NTSB Trying Again to Find El Faro's Black Box

"We're hopeful that the information contained in the voyage data recorder will provide insights into the circumstances of the ship's sinking," said Brian Curtis, acting director of the NTSB Office of Marine Safety.

The National Transportation Safety Board's third mission to find the voyage data recorder of the sunken cargo ship El Faro is under way. The Military Sealift Command's fleet ocean tug USNS Apache was scheduled to leave Aug. 5 from Virginia Beach, Va., and to arrive at the site where the wreckage was located around Aug. 9.

The NTSB, the U.S. Coast Guard, the U.S. Navy, and Phoenix International are joining the recovery effort and using CURV-21, a deep ocean remotely operated underwater vehicle, to retrieve the recorder and to conduct additional documentation of the wreckage. "We're hopeful that the information contained in the voyage data recorder will provide insights into the circumstances of the ship's sinking," said Brian Curtis, acting director of the NTSB Office of Marine Safety.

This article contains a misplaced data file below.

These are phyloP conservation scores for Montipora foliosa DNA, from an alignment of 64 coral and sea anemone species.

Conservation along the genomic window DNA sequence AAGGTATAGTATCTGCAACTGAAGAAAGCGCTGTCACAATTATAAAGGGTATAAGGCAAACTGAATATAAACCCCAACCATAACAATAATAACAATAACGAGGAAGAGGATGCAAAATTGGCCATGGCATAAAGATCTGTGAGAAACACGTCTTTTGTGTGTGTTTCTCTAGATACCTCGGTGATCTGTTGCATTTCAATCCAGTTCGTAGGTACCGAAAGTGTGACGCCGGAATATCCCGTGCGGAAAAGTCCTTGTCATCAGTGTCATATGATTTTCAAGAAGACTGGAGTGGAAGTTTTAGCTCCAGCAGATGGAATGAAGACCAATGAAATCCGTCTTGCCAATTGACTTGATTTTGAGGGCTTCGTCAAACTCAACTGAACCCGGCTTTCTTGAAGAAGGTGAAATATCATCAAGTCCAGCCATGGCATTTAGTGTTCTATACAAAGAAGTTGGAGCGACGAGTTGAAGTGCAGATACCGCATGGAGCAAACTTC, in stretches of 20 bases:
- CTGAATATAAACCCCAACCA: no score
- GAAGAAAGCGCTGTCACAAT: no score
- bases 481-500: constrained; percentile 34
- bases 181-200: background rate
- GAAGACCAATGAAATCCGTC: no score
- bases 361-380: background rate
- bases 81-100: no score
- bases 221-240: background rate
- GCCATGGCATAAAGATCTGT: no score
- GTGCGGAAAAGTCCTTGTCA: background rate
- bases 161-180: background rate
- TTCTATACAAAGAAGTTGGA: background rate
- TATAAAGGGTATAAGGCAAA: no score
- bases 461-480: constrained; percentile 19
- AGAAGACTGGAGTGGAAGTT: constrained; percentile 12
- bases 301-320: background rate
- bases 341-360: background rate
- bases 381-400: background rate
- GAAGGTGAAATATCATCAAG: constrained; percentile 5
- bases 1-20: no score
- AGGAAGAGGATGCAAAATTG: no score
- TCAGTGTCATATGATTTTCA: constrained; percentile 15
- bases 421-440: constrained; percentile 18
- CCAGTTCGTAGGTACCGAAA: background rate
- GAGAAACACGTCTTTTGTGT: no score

The ship sank Oct. 1, 2015, during Hurricane Joaquin. NTSB began searching for it soon afterward and ultimately found it in April in about 15,000 feet of water about 41 miles northeast of Crooked Islands, Bahamas.

This mission is expected to end sometime between Aug. 16 and Aug. 20 and will cost $500,000, bringing the total for the three missions to approximately $3 million.

Phoenix International Holdings Inc., which is based in Largo, Md., also has been involved in the search for the wreckage of Malaysia Airlines Flight MH370 in the southern Indian Ocean.

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